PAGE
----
THE STORIES OF WILLIAM TELL AND ARNOLD VON WINKELRIED
 IN early times, some tall, strong people who had light hair, blue eyes, and fair complexions took up their homes in
Swit'zer-land. They were a proud, independent race; and proudest of all were those who dwelt in three districts
far up in the mountains, known later as the Forest Cantons. Even after those who lived in the lower parts of the land
had been obliged to give up much of their liberty, the Forest Cantons were still free. They yielded to the Emperor of
Germany, they said, and to no one else.
At one time Count Ru'dolph of the family of Haps'burg was emperor. He was of Swiss birth. He loved his
people and protected them; but after him came his son Albert, a cruel tyrant. He was determined to bring the Swiss under
the rule of Austria, and he was especially bitter against
 the Forest Cantons. He set governors over them who were free to insult the people, steal from them, imprison them, or
even put them to death. The worst of all the governors was a man named Gess'ler, and the land was full of tales
of his insole and wickedness.
LAKE OF THE FOUR CANTONS AND WILLIAM TELL'S CHAPEL.
Gessler seemed determined to humble the Swiss in every possible way. One day he put an Aus'tri-an hat on a pole
and set it up in the market-place with the command that every one who passed should bow down to it as if it were the
emperor himself. William Tell, a bold mountaineer, walked through the place with his little son, and did not salute the
hat. He was seized by the guards. Gessler told him that since he carried a bow, he might display his archery by shooting
an apple from the head of his son, and if he succeeded in doing it without killing the child his own life should be
spared. Tell pleaded not to be driven to make so cruel a trial, but the tyrant forced him to do it. He hit the apple,
and the people shouted with joy, but Gessler demanded suspiciously, "Why did you take out a second arrow?" Tell replied
boldly, "For you, if I had slain my child." Gessler was furious. He threw Tell into chains and that night started to
take him across the Lake of the Four Cantons to a prison on the other side. A fearful storm arose. "Tell knows the lake,
and he is the only man that can save us," declared the peasants who were rowing. "Unbind him, then!" bade the frightened
governor, "and give him the helm." Tell was unbound. He did know the lake and he knew where a rock jutted out into the
water, knew it so well that he could find it in the storm and darkness. He guided the boat to it, made a bold spring to
the rock, gave a thrust to the boat, and in a moment he was free on the land and Gessler
 was tossing on the lake. The governor was saved, but the next day he and his escort had to pass through some deep woods.
He was exclaiming, "Let him surrender, or one of his children dies to-morrow, another on the second day, and his wife on
the third," when suddenly an arrow whizzed through the branches, and the tyrant fell dead. Whether the arrow came from
Tell's bow, no one knew.
TELL'S ESCAPE FROM GESSLER.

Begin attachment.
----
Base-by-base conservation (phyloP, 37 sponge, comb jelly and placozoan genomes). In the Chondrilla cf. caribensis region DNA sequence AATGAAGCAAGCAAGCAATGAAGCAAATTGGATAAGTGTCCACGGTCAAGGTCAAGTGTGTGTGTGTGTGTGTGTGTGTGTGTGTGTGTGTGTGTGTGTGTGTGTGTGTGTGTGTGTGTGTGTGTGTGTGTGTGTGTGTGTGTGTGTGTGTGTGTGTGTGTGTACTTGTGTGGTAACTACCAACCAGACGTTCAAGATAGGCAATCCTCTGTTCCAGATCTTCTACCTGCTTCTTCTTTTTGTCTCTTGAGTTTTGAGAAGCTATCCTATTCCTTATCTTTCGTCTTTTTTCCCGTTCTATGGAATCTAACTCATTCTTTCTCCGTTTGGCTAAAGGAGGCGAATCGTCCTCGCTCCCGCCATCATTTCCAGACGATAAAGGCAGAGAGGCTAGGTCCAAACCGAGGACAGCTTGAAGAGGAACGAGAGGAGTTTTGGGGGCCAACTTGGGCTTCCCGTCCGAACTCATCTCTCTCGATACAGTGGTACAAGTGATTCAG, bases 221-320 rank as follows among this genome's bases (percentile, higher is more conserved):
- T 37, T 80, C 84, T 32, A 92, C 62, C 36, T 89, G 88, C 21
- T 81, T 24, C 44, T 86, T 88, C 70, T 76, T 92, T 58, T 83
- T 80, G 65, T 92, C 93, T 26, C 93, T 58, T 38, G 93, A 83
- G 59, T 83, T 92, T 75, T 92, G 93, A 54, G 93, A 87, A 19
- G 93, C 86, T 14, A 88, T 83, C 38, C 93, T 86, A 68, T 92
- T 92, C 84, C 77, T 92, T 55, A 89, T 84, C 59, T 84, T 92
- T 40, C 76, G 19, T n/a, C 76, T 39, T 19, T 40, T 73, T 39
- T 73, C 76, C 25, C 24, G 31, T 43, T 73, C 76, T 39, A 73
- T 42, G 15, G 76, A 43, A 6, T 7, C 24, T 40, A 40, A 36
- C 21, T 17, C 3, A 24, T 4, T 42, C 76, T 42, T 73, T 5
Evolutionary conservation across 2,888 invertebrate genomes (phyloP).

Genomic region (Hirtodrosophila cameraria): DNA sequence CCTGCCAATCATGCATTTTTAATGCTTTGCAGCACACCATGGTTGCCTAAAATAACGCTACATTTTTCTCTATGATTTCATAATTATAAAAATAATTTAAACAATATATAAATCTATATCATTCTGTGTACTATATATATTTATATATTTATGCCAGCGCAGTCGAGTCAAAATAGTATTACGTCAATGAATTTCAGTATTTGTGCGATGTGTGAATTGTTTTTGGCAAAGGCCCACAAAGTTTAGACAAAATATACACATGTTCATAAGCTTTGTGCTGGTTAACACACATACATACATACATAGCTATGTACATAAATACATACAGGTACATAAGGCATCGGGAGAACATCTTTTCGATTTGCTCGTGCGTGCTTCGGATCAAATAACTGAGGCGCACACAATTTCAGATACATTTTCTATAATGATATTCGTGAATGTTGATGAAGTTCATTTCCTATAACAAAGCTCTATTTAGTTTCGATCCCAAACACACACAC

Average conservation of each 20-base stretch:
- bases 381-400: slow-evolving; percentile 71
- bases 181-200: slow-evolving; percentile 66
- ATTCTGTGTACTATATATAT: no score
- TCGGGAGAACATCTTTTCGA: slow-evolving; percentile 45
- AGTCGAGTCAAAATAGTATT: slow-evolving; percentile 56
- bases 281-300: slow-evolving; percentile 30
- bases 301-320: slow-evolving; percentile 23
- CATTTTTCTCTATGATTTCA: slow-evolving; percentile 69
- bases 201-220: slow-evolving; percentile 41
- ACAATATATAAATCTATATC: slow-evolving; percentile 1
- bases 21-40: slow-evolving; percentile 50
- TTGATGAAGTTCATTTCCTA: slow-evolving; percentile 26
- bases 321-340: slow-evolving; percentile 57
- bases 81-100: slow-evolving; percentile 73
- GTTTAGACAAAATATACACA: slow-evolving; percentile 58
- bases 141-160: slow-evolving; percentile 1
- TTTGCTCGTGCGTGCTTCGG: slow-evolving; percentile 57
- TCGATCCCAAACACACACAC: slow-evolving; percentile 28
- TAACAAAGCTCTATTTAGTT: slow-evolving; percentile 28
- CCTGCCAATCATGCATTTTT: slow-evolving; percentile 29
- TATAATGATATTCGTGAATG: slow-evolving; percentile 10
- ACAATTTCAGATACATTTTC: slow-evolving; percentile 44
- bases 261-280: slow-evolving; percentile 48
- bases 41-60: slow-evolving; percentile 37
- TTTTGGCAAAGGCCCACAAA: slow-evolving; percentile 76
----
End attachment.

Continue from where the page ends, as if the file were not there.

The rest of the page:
Before this, some of the bold mountaineers had met under the stars one night on a little point that stretched out into a
lake, and had sworn to stand together to free themselves from the tyranny of the Haps'burgs. The Duke himself
came with an army to subdue the rebellious
 Swiss; but as his lines were marching through a deep, narrow pass, suddenly rocks and trunks of trees were hurled down
upon them. Then came the Swiss with their clubs and pikes, and the proud Austrians were overpowered and driven back by
the mountain peasants.
DEATH OF ARNOLD VON WINKELRIED.
Again, some seventy years later, the Austrians tried to conquer Switzerland. When the moment of battle had come, the
knights dismounted and stood with their long spears in rest, a wall of bristling steel. The Swiss had only swords and
short spears, and they could not even reach their enemies. The Austrians were beginning to curve their lines so as to
surround the Swiss, when Ar'nold von Win'kel-ried a brave Swiss, suddenly cried, "My comrades, I will open a way
for you!" and threw himself upon the lances, clasping in his arms as many as he could and dragging them to the ground.
In an instant his comrades sprang
 into the opening. The Austrians fought gallantly, but they were routed. It was by such struggles as these that
Switzerland freed herself from Austria.
These two stories have been handed down in Switzerland from father to son for many years. People doubt their truth; but
in one way at least there is truth in them; namely, they show how earnestly the Swiss loved liberty. They came to hate
everything connected with Austria, even peacock feathers, because they were the symbol of Austria. It is said that once
when the sun shone through a drinking glass and made the detested colors, the ardent—but rather foolish—patriot who held
it dashed it to the floor, rather than use a thing that reminded him of the Austrian rule.
The Swiss of the Forest Cantons. — Count Rudolph. — The troubles of the Swiss. — The shot of Tell. — Tell's escape. — The death of
Gessler. — The meeting of the mountaineers. — The defeat of the Austrians by the peasants. — The devotion of Winkelried. — The
truth in the legends.
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